By Lori Baker Schena
Can you ever be too old or too young for LASIK? The answer is changing.
A 60-year-old patient bounds into the office of corneal specialist Ernest W. Kornmehl, MD, seeking a consult. Given his age, it would be natural to assume that this patient needs cataract surgery.
Don’t be so sure.
In an era when Baby Boomers continue to redefine aging, this patient wants to talk about LASIK. And he is not alone. Dr. Kornmehl has witnessed a dramatic increase in the number of older patients requesting LASIK, a trend he not only welcomes but also considers inevitable. “As trite as this sounds, age is only a number,” Dr. Kornmehl said. “If a patient in his 50s or older is carefully selected and stable, there is no reason he cannot undergo LASIK.”
Roy S. Rubinfeld, MD, echoes Dr. Kornmehl’s viewpoint. While Dr. Rubinfeld voices several caveats, the bottom line is that the changing demographics in the United States will force ophthalmologists to rethink previous age parameters. “People are living longer and, frankly, they have more money,” he said. “They are undergoing more plastic surgery procedures, and LASIK is a natural progression. Indeed, it is an alternative that is becoming increasingly popular among people over 50 or 55.”
The plastic surgery craze is also taking hold at the other end of the age spectrum. Younger and younger people are seeking cosmetic procedures—a trend that is spilling into ophthalmology practices. “I see the demand constantly,” said Dr. Kornmehl. “Mothers are asking for LASIK consults for their 15-year-old daughters. Our office won’t even book the appointment if there is not a compelling reason. But while LASIK is not FDA-approved and certainly ill-advised for pediatric patients, this certainly hasn’t stopped parents from trying.”
Yet, according to many ophthalmologists, there may be a role for LASIK in a selected subset of younger patients. Thus, with continuing advances in LASIK surgery that may prove to benefit some young patients, a demanding public seeking broader vision options and an aging population, it is inevitable that previous age limits on both sides of the spectrum will shift. The key to keeping these trends under control, agree ophthalmologists, is more research and extremely careful patient selection.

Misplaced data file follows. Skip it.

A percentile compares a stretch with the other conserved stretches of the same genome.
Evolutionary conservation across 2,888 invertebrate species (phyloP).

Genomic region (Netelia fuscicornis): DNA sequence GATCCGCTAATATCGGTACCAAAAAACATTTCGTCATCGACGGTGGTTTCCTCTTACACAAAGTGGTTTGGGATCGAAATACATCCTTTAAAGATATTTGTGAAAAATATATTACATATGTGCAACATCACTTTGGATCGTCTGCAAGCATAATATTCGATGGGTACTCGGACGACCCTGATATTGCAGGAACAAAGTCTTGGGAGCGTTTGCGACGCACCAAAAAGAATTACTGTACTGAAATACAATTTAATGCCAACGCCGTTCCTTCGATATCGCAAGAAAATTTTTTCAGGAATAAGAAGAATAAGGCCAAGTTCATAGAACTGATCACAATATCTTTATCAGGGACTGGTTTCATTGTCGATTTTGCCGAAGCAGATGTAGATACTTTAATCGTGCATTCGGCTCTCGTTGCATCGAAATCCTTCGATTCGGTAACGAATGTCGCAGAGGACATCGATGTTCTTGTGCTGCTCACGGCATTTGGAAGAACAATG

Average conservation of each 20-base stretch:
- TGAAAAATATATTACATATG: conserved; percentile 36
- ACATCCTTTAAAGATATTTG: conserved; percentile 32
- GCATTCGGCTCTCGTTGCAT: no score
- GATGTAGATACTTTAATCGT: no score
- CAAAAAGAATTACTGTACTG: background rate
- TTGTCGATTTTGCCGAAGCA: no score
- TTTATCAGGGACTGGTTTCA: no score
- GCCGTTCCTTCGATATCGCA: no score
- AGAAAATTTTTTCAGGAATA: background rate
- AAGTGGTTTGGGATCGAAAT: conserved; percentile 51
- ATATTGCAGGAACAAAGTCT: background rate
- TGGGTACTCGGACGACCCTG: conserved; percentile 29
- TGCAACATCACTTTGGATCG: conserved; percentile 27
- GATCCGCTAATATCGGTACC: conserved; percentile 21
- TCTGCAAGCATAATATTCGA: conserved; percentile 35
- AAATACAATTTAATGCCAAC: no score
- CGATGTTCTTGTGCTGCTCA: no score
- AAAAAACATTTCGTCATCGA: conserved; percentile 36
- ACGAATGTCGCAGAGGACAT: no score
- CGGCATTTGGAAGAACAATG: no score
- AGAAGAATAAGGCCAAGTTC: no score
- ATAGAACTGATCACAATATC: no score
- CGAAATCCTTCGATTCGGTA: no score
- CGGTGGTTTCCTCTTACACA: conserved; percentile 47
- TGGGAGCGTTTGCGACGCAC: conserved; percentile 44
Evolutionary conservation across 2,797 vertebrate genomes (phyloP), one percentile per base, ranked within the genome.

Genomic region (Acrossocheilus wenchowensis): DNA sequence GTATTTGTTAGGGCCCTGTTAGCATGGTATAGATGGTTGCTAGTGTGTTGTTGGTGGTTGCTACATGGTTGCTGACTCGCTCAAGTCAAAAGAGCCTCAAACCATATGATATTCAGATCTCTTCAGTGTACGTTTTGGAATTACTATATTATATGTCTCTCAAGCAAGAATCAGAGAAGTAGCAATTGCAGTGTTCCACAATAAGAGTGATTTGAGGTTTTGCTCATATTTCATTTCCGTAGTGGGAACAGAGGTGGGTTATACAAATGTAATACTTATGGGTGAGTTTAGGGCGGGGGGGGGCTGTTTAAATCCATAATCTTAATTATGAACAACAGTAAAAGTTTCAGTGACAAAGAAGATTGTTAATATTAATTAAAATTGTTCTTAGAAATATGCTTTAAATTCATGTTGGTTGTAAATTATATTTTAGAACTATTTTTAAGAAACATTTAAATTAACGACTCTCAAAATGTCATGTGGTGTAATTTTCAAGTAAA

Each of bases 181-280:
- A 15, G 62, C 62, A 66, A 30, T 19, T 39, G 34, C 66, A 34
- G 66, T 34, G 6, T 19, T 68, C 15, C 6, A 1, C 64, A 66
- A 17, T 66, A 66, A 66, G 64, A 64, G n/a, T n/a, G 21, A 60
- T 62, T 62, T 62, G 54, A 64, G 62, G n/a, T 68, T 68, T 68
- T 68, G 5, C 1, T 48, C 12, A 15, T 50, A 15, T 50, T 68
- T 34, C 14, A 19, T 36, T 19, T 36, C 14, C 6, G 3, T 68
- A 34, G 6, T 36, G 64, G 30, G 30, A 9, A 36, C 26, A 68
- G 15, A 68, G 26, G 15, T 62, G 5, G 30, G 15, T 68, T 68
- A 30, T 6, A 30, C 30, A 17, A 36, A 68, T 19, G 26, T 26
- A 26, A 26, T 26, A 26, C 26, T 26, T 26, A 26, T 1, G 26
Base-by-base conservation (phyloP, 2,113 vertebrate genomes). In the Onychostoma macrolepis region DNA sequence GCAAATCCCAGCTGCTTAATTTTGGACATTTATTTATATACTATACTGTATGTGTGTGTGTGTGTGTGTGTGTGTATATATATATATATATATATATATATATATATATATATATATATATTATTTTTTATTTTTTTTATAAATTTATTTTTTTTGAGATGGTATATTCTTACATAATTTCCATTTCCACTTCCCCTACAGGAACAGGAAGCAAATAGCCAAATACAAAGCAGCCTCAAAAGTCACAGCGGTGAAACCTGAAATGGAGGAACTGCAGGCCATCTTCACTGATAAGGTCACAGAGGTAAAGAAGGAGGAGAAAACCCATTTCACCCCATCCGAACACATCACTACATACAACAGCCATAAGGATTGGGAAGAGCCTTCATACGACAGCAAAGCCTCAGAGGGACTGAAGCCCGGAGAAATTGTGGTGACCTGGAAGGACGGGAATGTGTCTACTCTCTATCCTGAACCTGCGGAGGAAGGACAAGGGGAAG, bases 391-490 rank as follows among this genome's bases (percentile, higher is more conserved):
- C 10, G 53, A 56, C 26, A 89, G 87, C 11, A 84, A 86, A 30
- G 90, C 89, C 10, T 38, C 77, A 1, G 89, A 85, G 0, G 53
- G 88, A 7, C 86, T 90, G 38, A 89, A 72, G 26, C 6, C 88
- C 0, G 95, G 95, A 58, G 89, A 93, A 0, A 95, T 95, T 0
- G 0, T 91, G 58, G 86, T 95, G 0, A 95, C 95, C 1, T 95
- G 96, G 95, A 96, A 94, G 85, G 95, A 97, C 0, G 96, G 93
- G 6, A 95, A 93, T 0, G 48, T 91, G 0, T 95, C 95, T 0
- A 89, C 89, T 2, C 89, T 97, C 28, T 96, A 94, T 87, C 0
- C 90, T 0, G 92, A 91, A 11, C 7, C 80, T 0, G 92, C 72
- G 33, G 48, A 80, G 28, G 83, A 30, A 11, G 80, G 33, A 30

You’re Never too Old
Is there an upper age limit on refractive surgery procedures? Not necessarily, said Dr. Kornmehl. “It depends on the state of the eyes. The lens has to be clear and the patient must understand that LASIK will not prevent a cataract from developing in the future.”
Jonathan M. Davidorf, MD, who performs refractive surgery on patients at both ends of the age spectrum, said that his oldest refractive surgery patient was 85 years old with otherwise extremely healthy eyes. “The ideal candidates are hyperopes or myopes with a lot of astigmatism who require a low correction,” Dr. Davidorf said. “These older people want better vision, just like anyone else. I think it is a great population to treat.”
And Dr. Kornmehl recalled one patient, a 73-year-old woman. “She came into our office and looked 50,” he said. “She had perfect skin, her lenses looked good, she had stable vision and there was no evidence of cataract. Despite her age, we considered her an excellent candidate for LASIK.”
He added that, as a group, this “new generation” of older patients is well-educated in terms of healthy lifestyles. They have worn sunglasses most of their lives, are nonsmokers, consume balanced, healthy diets, and their eyes look “fantastic” with clear lenses and little yellowing. Their eyes have stabilized, and their active lives—from tennis to boating—would be greatly enhanced if they did not have to wear glasses for distance. “These patients know they will most likely need reading glasses, even with the surgery, but really want to be free of their glasses during activities,” he said.
Considerations in Seniors
As with any other patient population, education is essential and Dr. Kornmehl recommends preparing older patients for the vision they can expect, as well as any potential complications. For example, Dr. Kornmehl’s incidence of corneal abrasion resulting from the microkeratome is about 0.2 percent. However, in patients over 60, this number increases to 0.5 percent. “This is not a major problem,” he said, “but patients should be informed.”
Other issues to consider:
Pre-existing disease. “Each older person seeking refractive surgery must be considered on a case-by-case basis,” Dr. Rubinfeld cautioned. “Prior to moving forward with any LASIK surgery, it is imperative to pay careful attention to their maculas and look for basement membrane abnormalities that may suggest LASIK is problematic.” Other considerations include a family history of corneal disorders, diabetes and glaucoma.